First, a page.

This is also the game clock, as the decks of cards that feed the board runs out the game moves from ancient times through to new times. As time advances things get more expensive, population is spread thinner and older technology becomes obsolete. When the last age (modern times) ends the game is over.
You will need to spend 3 of your precious actions (you start with 4) to purchase a card on the far right of the board, 2 for the centre and 1 for the left. These cards can be once off actions gaining you resources or culture or they can be technologies that you can develop.
To develop a technology, you will need to spend an action and science. This represents the efforts that your scientists went through to invent the fighter jet or computer. Science is gained by putting your population into labs, making them scientists.
You need to spend resources, and an action, to move your people into labs (to make science), temples/libraries/theatres (to produce culture) you can train them to become pilots/cavalry/infantry (generates military strength). To get these resources you need to send people into your mines.
To get more people you need to spend food. In order to get food you need to send people to farm.
I think you see where I’m going with this. You will never have enough of each of your resources. To increase your production of any of your resources you will need to spend the resources you do have to produce more in a future turn. It’s all about future planning and the future is always changing so you need to be adaptable.
You also get military actions which are used to train military units and make aggressions/declare war. They also determine how many military cards you draw each turn which give you political actions for the politics phase.
You might be wondering how you get more military and civil actions, just like any other resource you need to research the appropriate tech. A code of Laws will give you civil actions while a monument to your military strength will give you military bonuses. The type of government that you have will also give you different amounts of actions. You can also elect leaders for your people, Ghandi who will give you culture won’t allow you to be aggressive at all. In return he makes it more difficult for anyone to attack you too.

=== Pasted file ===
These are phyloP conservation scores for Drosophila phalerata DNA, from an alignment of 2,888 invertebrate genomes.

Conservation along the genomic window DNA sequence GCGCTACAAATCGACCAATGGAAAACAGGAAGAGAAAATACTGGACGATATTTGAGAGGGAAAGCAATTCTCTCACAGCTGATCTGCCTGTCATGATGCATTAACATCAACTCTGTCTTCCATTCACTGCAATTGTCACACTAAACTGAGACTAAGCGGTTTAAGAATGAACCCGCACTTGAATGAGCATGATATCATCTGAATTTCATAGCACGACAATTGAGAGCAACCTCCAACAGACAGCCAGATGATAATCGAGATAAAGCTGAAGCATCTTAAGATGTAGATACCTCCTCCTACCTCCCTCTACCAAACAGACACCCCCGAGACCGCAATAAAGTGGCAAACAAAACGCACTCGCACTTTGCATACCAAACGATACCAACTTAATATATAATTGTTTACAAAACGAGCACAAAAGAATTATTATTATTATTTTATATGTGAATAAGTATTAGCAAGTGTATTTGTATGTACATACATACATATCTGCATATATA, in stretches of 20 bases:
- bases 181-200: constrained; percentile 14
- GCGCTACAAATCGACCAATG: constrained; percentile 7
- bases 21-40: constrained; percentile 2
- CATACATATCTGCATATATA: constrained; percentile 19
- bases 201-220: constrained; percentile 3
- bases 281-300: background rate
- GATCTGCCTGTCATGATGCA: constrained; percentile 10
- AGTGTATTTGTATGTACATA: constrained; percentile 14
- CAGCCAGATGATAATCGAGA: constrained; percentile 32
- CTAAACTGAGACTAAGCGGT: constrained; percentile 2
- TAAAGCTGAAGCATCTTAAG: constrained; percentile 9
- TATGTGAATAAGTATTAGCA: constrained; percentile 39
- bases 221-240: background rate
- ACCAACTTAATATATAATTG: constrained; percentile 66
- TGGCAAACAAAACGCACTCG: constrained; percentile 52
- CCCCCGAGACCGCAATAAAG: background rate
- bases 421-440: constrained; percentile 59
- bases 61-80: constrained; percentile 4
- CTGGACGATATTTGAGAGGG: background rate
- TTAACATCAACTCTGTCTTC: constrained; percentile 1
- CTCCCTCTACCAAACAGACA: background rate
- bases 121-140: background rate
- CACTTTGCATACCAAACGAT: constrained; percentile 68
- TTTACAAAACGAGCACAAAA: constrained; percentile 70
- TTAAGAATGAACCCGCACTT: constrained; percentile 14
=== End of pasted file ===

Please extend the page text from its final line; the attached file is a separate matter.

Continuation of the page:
Scoring is a continuous process. Just like your resources you generate culture every turn, whomever has the most at the end of the game wins.
It’s a delicate balancing act of buying cards now and husbanding your resources so that you can use them later. Wait too long and the old cards in your hand are obsolete and you will need to discard them. Add to that you can appoint leaders to your civilisation which will guide how they grow and what they are good at so you need to play to their strengths. However, they don’t live forever and eventually will need to be replaced.
It’s important to note that there isn’t enough of each technology for all of the players. If you miss something, then it’s gone and you must go without. Deciding when to grab the expensive cards is critical to getting ahead or denying other players exactly what they need.
All of this adds up to a game that is dead easy to play but difficult to master. You’re constantly forward planning while dealing with current needs and crises. There even a mechanism for corruption of your populace so you can’t just stockpile resources and must play as efficiently as you can.
This means that games can go long. Very long. Expect an hour per player if you are playing with new player or anyone with an inclination towards AP. It is possible to get your play time to around 30 minutes per player but don’t expect it too often. That being said, I love this game and cannot recommend it enough.
Can I play this at a Braai?
Depends if you are doing one of those slow roasts or smoking something that will run on a timer. I personally wouldn’t as the game requires a lot of attention which can leave you feeling a bit burned out. You meat will probably end up that way too.